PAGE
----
This is my final animatic for story-boarding. Sorry that the story is so depressing.
Its been a busy week! After many scratches and nicks in my fingers, I managed to finish the metal armature of my octopus character and perform a short test with it.
I am pretty happy with the mixture of stability and flexibility that the figure has. The lowest portion of its body has wires that cross and are attached to each other at the intersection to increase stability. The belly portion also involves wires that cross, but one is looped around the other instead of firmly attached. This allows the wires to slide along each other increasing the range of movement so that the creature can have a bouncy belly. The neck is attached to the body with slightly loosened loops of wire so that the head may turn. It wasn’t easy to make, and the sting in my fingers suggest that perhaps I should invest in a good pair of gloves. However, I am pretty satisfied with the overall results. Hopefully, I will be able to continue building onto this skeleton (my order from JoAnn’s fabrics has finally arrived). In any case, I have learned a lot from this project about manipulating wire so that it performs in the way I want it to.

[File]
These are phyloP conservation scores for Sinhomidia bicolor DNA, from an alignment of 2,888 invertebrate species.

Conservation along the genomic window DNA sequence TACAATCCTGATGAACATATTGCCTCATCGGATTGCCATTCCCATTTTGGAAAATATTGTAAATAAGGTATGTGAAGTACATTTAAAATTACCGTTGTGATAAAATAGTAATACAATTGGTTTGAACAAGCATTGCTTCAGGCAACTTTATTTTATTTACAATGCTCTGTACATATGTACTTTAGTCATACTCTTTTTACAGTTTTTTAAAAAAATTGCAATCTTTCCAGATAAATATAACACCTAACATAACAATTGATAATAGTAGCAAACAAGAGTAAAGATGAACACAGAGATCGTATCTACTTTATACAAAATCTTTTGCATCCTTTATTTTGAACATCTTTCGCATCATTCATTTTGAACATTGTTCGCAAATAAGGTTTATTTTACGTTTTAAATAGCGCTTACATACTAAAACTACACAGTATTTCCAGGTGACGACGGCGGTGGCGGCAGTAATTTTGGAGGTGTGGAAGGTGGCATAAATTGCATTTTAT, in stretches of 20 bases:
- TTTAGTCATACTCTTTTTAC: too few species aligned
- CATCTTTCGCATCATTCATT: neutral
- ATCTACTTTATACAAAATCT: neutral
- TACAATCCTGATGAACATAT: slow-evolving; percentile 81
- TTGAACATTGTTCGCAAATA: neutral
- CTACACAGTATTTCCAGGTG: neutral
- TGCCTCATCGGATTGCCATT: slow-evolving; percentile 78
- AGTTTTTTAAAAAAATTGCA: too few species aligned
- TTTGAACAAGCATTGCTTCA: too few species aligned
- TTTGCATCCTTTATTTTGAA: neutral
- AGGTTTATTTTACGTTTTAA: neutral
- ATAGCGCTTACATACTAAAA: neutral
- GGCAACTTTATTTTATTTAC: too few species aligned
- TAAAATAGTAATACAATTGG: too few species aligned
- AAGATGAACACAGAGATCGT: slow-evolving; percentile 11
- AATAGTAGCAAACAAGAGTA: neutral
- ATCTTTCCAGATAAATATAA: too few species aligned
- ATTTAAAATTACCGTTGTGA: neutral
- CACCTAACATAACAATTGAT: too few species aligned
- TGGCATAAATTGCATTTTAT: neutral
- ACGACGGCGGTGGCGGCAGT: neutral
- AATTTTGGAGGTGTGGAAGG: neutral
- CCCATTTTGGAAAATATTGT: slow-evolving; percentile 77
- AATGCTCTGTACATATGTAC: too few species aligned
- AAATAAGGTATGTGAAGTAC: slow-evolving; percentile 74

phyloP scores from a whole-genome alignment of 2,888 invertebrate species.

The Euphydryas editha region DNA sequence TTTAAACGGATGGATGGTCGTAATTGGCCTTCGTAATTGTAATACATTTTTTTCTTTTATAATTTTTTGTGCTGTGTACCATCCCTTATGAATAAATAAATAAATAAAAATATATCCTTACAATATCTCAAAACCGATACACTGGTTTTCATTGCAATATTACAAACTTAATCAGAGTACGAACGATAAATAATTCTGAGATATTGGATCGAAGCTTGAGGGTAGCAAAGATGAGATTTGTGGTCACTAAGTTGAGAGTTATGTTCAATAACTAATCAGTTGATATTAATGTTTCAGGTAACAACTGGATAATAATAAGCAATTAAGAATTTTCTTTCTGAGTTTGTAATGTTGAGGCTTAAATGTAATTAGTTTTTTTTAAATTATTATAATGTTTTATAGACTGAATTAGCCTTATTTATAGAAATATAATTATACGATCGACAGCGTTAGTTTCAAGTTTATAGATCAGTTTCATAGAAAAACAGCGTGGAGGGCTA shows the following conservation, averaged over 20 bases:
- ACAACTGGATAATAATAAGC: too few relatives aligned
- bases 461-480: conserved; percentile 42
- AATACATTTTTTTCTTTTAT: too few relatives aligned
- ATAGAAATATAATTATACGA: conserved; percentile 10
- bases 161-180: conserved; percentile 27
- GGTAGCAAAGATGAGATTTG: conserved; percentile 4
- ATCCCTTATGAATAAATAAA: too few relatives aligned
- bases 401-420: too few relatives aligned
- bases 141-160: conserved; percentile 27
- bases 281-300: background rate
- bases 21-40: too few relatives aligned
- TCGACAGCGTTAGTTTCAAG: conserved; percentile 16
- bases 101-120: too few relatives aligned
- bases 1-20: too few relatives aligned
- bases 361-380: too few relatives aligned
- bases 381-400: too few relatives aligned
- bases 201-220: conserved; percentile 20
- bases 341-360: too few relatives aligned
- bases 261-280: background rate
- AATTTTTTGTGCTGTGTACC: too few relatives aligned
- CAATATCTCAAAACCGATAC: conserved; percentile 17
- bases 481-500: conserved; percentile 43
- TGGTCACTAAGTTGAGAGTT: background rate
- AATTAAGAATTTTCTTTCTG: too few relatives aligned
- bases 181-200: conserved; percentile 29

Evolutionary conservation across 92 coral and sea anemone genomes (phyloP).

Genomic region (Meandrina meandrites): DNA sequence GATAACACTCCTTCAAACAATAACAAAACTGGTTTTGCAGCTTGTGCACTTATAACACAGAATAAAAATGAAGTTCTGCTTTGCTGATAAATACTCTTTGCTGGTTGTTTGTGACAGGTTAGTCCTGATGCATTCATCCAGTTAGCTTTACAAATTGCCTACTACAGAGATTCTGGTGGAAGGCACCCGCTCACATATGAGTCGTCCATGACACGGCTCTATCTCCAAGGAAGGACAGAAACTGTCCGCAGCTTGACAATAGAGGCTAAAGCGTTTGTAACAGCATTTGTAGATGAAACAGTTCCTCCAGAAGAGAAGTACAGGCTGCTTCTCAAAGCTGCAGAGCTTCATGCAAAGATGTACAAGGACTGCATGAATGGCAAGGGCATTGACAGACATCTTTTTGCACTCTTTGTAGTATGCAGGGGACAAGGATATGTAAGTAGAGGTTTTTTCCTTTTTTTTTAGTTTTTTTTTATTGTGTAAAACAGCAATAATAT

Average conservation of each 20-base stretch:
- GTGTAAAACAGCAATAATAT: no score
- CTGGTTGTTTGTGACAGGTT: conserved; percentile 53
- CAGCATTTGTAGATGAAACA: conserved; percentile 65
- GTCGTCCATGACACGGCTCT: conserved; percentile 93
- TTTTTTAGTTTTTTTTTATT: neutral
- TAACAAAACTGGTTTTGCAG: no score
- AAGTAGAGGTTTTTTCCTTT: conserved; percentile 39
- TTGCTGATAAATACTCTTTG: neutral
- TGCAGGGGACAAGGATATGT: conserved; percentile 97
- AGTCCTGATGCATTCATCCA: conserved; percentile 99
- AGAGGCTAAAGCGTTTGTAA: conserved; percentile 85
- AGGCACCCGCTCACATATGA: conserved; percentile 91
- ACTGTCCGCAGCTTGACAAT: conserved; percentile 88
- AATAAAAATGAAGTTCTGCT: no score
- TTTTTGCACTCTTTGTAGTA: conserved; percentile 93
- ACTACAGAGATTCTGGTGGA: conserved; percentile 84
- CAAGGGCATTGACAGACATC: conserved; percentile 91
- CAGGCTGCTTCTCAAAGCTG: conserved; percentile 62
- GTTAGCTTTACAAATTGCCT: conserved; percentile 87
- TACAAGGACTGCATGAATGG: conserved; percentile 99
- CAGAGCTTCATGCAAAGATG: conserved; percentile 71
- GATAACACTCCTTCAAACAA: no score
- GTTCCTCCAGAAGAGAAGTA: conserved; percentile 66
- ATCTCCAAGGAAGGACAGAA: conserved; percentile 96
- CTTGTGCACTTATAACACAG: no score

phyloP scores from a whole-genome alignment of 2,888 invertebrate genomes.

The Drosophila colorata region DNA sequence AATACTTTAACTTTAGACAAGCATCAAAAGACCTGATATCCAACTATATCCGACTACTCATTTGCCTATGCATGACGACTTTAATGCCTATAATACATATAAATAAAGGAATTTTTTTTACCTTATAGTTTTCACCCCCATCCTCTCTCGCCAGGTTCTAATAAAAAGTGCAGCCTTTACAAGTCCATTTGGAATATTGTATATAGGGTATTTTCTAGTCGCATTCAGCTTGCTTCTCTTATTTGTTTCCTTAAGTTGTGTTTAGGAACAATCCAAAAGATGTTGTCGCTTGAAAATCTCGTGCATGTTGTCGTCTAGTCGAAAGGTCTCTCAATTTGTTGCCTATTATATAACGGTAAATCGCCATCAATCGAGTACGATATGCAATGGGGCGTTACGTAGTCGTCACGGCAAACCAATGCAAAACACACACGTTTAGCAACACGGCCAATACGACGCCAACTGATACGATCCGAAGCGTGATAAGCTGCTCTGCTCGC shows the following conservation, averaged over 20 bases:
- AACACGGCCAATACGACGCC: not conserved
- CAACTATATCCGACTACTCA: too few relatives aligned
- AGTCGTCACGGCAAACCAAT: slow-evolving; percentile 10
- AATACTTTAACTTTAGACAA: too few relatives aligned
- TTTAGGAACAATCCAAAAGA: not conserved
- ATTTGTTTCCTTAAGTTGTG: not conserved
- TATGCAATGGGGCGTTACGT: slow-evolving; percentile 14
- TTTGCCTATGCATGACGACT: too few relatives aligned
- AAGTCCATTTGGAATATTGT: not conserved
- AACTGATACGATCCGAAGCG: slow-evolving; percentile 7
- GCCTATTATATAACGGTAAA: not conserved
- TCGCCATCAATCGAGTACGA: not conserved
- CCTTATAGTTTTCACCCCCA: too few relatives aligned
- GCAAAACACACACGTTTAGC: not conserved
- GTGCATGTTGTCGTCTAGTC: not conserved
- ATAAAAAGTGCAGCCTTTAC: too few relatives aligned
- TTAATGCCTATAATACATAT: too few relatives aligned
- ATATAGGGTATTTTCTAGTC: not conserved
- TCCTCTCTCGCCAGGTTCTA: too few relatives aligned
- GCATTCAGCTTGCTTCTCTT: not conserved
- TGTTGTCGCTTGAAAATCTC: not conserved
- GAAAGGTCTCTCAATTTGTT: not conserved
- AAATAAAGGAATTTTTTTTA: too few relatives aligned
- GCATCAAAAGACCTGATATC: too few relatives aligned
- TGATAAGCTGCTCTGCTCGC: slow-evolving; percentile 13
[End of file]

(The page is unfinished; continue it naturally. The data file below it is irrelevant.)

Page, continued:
So, this week I have been making a wire octopus arm as a test. Today I experimented with making a short stop-motion animation with it. You can see the video below.
I am satisfied with its ability to move without being too flimsy, stiff, or damaging itself. However, I wish I was able to put the skin on as well. Unfortunately, Jo Anne’s fabrics is being a bit slow with the delivery of supplies. For next week I plan on constructing the wire skeleton of the armature to the best of my abilities. I was originally hoping on having a finished product by next time, but have learned that creating a stop-motion puppet involves more preparation than I had previously thought.
For a closer look into the design of the arm, you can look at the pictures below.